The myriad public sculptures of the Financial District prove that high finance and high culture can go hand in hand. Artworks are nearly as ubiquitous in the area as traders, and their styles are as diverse as the city’s population. Below are a few popular favorites; as you stroll the neighborhood you’re certain to see many more.
Broadway and Morris Street
The 7,100-pound, 11-foot-tall bronze statue has become such an icon of Wall Street, one might forget that it has stood in its cobblestone intersection only since 1989. And although some see the sculpture as a symbol of capitalism, Arturo Di Modica created it as a paean to the indomitable American spirit. What’s more, it was not a commissioned work: In the wee hours of Dec. 15, 1989, Di Modica and a few friends carted and unloaded the statue beneath a giant Christmas tree in front of the New York Stock Exchange—much to the surprise, but not delight, of the Exchange. The police impounded the statue, but public hue and cry led the city to install it in its current location.
Caption: Arturo Di Modica’s Charging Bull.
[Image: Andrés Nieto Porras/Flickr ]
Broadway and Whitehall Street
Installed opposite Charging Bull in March 2017, Fearless Girl is a bronze statue by Kristen Visbal of a ponytailed girl standing with hands on hips in the bull’s path, staring it down. Many viewed the statue as a feminist and/or anticapitalist statement, but ironically, the work was commissioned by State Street Global Advisors to promote its Gender Diversity Index Fund, whereas Charging Bull was a work of guerrilla art. The 50-inch-tall Fearless Girl currently has a permit to remain in place through February 2018, but efforts are continuing to have it be a permanent addition to the site.
Fearless Girl by Kristen Visbal.
[Image: Anthony Quintano/Flickr]
Group of Four Trees
28 Liberty Street, between Nassau and William Streets
The antithesis of the classical style of Charging Bull and Fearless Girl, Jean Dubuffet’s Group of Four Trees is abstract whimsy. Made of white plastic over an aluminum frame and a steel armature, it is a towering, complex construction of planes with thick black outlines emphasizing their organic silhouettes. Some have compared the work to an oversize coloring book—quite a contrast to the no-nonsense modernist Chase Manhattan Building it stands in front of. The contrast is no doubt that is why David Rockefeller commissioned Dubuffet to create the work in 1969.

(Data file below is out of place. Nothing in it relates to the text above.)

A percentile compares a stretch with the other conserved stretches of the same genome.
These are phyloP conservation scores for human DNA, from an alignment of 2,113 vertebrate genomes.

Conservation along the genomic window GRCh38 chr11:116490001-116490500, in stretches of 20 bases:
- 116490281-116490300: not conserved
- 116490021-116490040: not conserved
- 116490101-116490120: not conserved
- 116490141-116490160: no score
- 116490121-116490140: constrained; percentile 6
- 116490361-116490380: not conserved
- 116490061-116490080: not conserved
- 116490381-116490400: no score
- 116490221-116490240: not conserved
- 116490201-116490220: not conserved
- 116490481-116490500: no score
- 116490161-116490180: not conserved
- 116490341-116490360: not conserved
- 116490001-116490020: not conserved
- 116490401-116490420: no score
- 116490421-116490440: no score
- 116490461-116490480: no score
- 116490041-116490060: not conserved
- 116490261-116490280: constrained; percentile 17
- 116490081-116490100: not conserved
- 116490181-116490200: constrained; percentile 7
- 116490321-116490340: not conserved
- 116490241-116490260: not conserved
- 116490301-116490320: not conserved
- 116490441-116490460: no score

Group of Four Trees by Jean Dubuffet.
140 Broadway, between Liberty and Cedar Streets
Group of Four Trees provides a subtle, sinuous contrast to the straight lines of the Chase Manhattan Building. Isamu Noguchi’s Red Cube, on the other hand, is anything but subtle. Not only does the bold color stand out against the blacks and grays of the surrounding buildings, but so do the diagonal lines of the aluminum-cast steel structure and the curves of the circle cut out of its center.
Red Cube by Isamu Noguchi.
[Image: Erik Drost/Flickr]
Joie de Vivre
Zuccotti Park, Broadway and Cedar Street
Originally located outside the Holland Tunnel, this sculpture by Mark di Suvero now stands across from Red Cube. Though also red, Joie de Vivre is in form the yin to Red Cube’s yang: Standing 70 feet high, it is a sinewy steel gathering of beams that makes a positive of negative space. The statue gained public attention in October 2011, when an Occupy Wall Street protestor climbed it, remaining there for several hours before being removed by the police.
Joie de Vivre by Mark di Suvero. Image: Achim Hepp/Flickr]
Balloon Flower (Red)
7 World Trade Center, 250 Greenwich Street
Like Red Cube and Joie de Vivre, this stainless-steel sculpture by Jeff Koons is large, red, and in a public plaza. The resemblance, however, ends there. All gleam and curves, Balloon Flower (Red) is a nine-foot-tall representation of the sort of balloon creations made by clowns at children’s parties. Installed in 2006, it sits in the center of a fountain that is dedicated to survivors of 9/11, and its lightheartedness does make it a celebration of survival.
Balloon Flower (Red) by Jeff Koons.
[Image: John Wisniewski/Flickr]
Shadows and Flags
Intersection of Liberty Street, William Street, and Maiden Lane
Louise Nevelson created the seven abstract statues that make up Shadows and Flags specifically for this triangular patch of the Financial District. The city returned the favor by naming the plaza after her; it was the first public plaza in New York to be named after an artist. The six smaller sculptures range from 20 to 40 feet high, while the seventh statue towers above them at roughly 70 feet high. Made of black-painted steel, the works are a medley of curves, lines, and angles designed to invoke, in part, flags waving in the wind.
Federal Hall, 26 Wall Street
The modern sculptures dotted throughout FiDi could leave one convinced that street art was a 20th-century invention. The bronze statue of George Washington on the steps of Federal Hall put paid to that. Sculpted by John Quincy Adams Ward (no relation to our second or sixth president) in 1882, it marks where Washington was inaugurated in 1789 as the country’s first president.
George Washington by John Quincy Adams Ward.
[Image: Peter Kaminski/Flickr]